In the past I've spent ages wittering on (as I do) about the difficulty of getting a book into print. Now I've had an idea. I'm working on a new literary festival (more on that later) with some friends, and one of the jobs we've had to do is find a decent small printer who can print and bind short runs of books. And we have found a fabulous firm who not only does so with a really professional job, they aren't overly expensive.
Investing money in this kind of thing is not easy. However, I know that there are lots of people out there who wanted to get a copy of Act of Vengeance as a printed book, and who didn't want to see it only as a Kindle edition. Well, the good news is, it's going to be going on general release shortly, so it'll be on Kobo and Nook, hopefully well before Christmas. But at the same time, I don't have money to invest up front for an effort like this. So, before I throw lots of borrowed money into getting the books printed, I thought I should try a crowd-sourcing effort. That means asking people to commit to the £10 cost of the book and postage at another £3.00. That postage is a guess, incidentally. I've no idea how many pages the printed book would come to, so I have no idea what the weight would be. For postage to America it will almost certainly work out as up to double that - but it'll still mean that the whole book will be a lot cheaper than most hardbacks.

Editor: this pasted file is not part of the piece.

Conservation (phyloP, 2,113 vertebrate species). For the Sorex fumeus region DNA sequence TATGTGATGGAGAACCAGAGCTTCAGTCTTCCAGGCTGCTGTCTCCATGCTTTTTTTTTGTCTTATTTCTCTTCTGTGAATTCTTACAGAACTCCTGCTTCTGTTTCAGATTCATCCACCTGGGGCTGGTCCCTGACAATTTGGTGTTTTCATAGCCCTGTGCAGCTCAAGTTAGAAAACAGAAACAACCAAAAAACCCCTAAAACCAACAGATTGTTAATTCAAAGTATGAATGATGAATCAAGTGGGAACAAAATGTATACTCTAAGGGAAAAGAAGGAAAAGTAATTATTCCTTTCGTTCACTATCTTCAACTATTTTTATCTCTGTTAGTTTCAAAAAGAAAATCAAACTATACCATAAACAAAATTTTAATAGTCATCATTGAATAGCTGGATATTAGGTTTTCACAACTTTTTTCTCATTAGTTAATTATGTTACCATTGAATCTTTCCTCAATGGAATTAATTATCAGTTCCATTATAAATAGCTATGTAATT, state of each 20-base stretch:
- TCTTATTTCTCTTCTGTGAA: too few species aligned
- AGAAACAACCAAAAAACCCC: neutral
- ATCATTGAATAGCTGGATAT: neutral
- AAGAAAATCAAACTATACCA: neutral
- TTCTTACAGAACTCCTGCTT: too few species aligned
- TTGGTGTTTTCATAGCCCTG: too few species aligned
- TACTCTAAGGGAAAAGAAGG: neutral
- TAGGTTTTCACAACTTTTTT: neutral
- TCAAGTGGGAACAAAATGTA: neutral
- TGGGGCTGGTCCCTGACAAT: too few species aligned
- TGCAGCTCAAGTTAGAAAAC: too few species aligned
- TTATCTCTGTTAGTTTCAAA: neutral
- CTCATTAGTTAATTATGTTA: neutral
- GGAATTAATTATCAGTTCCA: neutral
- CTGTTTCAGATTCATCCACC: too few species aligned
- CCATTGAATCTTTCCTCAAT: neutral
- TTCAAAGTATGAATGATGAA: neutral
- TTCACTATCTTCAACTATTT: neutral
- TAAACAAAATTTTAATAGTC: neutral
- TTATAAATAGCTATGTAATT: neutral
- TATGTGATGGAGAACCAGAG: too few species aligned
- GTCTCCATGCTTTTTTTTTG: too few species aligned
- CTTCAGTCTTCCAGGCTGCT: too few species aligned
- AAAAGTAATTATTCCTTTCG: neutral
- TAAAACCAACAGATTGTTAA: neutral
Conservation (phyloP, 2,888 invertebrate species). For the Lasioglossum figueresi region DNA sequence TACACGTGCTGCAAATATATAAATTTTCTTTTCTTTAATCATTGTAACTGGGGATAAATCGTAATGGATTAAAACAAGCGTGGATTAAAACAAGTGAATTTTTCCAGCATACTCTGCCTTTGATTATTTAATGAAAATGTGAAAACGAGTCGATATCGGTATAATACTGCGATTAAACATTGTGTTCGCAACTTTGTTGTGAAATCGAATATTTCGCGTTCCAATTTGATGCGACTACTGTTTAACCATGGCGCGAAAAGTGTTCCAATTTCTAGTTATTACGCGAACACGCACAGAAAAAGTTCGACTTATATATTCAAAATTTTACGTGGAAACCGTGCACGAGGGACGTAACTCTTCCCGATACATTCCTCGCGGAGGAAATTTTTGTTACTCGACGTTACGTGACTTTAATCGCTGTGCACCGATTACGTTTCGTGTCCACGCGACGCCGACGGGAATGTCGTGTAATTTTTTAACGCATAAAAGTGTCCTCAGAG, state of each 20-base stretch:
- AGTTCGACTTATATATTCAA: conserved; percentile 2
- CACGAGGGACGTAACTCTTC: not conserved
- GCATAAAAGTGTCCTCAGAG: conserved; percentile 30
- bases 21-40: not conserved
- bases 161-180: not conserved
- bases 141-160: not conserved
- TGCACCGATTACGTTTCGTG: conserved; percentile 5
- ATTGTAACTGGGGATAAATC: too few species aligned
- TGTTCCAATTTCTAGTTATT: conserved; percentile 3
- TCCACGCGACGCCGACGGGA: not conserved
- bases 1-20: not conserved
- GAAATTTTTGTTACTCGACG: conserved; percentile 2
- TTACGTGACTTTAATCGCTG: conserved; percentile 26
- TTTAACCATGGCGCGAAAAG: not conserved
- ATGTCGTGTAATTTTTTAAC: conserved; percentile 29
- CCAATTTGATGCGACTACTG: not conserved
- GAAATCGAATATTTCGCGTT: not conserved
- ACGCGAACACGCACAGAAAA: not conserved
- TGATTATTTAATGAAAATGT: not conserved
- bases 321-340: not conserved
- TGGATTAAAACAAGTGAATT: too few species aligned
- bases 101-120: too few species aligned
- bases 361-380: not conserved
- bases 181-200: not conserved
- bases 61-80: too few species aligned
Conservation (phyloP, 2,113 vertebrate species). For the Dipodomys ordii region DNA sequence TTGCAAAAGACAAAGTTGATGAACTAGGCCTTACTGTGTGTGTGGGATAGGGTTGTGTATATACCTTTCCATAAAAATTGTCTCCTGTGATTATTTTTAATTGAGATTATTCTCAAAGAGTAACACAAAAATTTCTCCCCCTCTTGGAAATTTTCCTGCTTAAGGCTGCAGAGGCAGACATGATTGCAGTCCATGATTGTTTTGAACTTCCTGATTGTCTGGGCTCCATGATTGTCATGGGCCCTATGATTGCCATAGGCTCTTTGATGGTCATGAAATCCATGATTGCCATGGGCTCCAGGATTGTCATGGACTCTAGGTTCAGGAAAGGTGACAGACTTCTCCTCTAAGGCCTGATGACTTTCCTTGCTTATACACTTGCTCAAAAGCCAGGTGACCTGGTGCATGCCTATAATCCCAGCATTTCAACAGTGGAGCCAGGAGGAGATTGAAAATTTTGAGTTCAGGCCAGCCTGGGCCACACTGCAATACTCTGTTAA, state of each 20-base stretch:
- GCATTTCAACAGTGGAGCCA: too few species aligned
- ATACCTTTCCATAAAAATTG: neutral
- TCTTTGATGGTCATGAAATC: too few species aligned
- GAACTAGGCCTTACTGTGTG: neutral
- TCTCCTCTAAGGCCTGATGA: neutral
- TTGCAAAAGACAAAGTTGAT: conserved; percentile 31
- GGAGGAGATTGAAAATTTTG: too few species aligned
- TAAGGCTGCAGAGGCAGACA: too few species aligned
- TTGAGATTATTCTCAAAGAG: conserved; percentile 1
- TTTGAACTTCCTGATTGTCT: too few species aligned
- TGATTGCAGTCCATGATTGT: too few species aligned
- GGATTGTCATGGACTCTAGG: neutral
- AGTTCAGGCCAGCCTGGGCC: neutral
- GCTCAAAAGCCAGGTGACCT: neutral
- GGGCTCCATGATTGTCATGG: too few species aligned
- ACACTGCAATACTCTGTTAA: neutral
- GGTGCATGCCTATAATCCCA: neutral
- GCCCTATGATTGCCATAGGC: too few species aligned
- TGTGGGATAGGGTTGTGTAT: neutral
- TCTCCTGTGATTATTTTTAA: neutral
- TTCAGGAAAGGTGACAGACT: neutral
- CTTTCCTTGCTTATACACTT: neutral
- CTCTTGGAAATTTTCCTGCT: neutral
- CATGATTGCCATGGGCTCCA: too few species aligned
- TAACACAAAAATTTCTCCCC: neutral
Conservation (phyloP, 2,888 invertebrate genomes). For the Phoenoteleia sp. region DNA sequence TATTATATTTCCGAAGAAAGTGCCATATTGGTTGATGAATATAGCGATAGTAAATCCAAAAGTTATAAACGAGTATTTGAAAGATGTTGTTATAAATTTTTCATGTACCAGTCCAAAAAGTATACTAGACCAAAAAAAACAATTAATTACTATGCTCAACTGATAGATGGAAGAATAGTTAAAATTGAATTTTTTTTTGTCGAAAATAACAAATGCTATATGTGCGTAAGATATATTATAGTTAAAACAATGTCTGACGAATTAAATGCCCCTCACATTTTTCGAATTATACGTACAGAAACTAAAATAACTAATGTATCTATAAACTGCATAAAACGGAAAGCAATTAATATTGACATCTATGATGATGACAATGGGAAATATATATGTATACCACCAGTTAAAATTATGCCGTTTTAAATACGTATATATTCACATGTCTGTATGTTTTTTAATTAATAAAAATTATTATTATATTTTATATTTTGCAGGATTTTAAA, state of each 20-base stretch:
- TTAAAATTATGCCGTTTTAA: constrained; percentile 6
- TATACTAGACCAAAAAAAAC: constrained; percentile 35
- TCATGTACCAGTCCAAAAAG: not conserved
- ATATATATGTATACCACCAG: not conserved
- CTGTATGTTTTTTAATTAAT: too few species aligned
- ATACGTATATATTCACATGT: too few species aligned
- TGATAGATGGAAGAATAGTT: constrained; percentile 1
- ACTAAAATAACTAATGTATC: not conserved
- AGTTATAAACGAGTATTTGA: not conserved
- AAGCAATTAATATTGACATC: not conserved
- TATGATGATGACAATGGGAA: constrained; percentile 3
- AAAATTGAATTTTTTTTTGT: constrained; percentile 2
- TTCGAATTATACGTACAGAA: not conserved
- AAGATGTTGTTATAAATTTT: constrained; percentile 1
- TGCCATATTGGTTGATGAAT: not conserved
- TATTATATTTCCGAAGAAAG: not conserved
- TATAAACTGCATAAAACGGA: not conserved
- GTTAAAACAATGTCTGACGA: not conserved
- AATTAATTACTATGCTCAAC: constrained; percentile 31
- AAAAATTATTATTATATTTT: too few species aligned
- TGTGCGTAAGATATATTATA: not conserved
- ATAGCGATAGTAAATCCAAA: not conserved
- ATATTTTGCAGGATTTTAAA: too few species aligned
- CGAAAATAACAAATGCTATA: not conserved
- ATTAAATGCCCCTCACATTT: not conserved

So, what do you think? A hardback, unique and very collectable Jecks book for from £13 to £16 or so. My first modern spy thriller, and it'll be printed in a short run of 100 copies. That should mean that the value will quickly rise for collectors.
For anyone who is interested, please contact me on and we'll see if there's enough interest to justify this rather silly digression for me!
And while I'm talking about such things, I have books for sale.
Yes! Books, glorious books!
I currently have very limited space indeed in my office, and a desperate need to make more. So, dear, kind readers: if you haven't yet bought a Christmas present for Auntie Maud, or need something to tempt a twenty-something away from her iPod for a day or two, how about buying a signed copy of a Jecks book for your loved (or if not loved, those tricky people for whom it's hard to know what to buy) ones!
What's the deal?
You tell me what you want, and I'll give you a straight price for the book, postage, packaging, and including a message of your choice. While stocks last, any spare promotional cards or bookmarks will be thrown in free of charge.
Paperbacks, trade paperbacks and hardbacks for many of the titles are available.
Of course, some people prefer to buy gift tokens and give their family ebooks. You already know about the first thirteen titles being ebooks, I'm sure, and that all the books from Simon & Schuster are already electronic. There are also the wonderful (I think) collections of my short stories: For the Love of Old Bones and No-one Can Hear You Scream, which would grace anybody's Kindle. I'm looking at how I can also get these onto Smashwords, which would mean I could get them available on Nook and Kobo etc. Watch this space.
Getting this kind of translation sorted is not easy, and does take a computer illiterate like me a lot of time and effort which I can ill afford. So if you are keen to see these books on Nook or Kobo (or other formats, please let me know), then do write to me. I'll be very interested to hear from you.
That's all for now.
Take care and happy reading!